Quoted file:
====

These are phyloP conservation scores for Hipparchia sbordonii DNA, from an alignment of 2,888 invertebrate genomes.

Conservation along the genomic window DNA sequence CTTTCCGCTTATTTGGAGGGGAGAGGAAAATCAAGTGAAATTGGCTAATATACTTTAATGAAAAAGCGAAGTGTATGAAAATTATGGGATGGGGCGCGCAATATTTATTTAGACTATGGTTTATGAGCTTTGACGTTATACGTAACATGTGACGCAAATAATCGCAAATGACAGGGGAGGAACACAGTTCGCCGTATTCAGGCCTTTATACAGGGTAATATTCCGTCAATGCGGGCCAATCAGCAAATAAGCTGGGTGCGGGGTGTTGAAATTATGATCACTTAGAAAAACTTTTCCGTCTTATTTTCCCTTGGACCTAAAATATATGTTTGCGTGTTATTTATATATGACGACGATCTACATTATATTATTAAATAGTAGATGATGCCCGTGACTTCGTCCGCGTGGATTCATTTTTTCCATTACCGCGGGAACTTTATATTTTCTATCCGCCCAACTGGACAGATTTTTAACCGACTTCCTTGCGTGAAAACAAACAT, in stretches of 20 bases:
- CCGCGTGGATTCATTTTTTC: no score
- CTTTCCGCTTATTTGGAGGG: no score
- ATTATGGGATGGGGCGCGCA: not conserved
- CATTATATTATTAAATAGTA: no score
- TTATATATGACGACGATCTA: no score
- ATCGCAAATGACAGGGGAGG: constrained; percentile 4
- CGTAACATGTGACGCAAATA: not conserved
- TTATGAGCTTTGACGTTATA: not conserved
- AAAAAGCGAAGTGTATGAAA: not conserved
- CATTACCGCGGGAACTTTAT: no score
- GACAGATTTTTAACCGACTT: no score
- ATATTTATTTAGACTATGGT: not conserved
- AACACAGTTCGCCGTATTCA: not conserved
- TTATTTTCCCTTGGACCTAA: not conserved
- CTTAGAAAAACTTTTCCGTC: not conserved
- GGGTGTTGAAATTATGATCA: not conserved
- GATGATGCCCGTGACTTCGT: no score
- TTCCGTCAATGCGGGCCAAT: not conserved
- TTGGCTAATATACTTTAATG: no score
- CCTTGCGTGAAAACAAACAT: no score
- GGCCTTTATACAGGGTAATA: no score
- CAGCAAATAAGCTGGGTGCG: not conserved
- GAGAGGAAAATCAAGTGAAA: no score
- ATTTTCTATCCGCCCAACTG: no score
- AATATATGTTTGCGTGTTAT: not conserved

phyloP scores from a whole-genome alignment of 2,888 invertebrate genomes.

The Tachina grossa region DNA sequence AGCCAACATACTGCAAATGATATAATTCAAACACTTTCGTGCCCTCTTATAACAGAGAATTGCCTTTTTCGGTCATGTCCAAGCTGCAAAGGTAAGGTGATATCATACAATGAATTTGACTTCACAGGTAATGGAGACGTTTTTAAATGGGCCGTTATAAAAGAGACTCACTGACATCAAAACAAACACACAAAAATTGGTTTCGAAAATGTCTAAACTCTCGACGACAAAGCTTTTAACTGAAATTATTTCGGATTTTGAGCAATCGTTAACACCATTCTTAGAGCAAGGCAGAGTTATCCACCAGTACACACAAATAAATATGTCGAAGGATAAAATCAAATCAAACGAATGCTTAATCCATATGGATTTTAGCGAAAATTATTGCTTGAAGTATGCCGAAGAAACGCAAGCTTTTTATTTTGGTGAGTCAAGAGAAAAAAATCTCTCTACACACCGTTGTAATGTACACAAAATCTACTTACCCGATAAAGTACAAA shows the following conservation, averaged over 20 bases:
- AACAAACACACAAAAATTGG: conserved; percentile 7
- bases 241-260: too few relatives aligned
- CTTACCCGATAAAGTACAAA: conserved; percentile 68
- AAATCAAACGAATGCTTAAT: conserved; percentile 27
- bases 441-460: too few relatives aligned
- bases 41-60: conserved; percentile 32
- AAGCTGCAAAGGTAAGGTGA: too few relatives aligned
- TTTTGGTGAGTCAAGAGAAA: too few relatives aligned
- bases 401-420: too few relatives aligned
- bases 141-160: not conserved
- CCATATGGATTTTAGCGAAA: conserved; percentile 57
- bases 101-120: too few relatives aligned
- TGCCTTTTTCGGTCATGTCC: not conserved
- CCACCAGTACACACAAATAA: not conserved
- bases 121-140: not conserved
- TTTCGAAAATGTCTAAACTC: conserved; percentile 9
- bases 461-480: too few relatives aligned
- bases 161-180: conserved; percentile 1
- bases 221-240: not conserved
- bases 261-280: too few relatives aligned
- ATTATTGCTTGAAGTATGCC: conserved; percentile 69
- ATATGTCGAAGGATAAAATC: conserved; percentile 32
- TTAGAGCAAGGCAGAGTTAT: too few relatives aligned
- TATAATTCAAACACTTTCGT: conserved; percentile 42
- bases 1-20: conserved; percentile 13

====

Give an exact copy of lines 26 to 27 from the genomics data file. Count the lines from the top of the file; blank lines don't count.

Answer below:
- ATTTTCTATCCGCCCAACTG: no score
- AATATATGTTTGCGTGTTAT: not conserved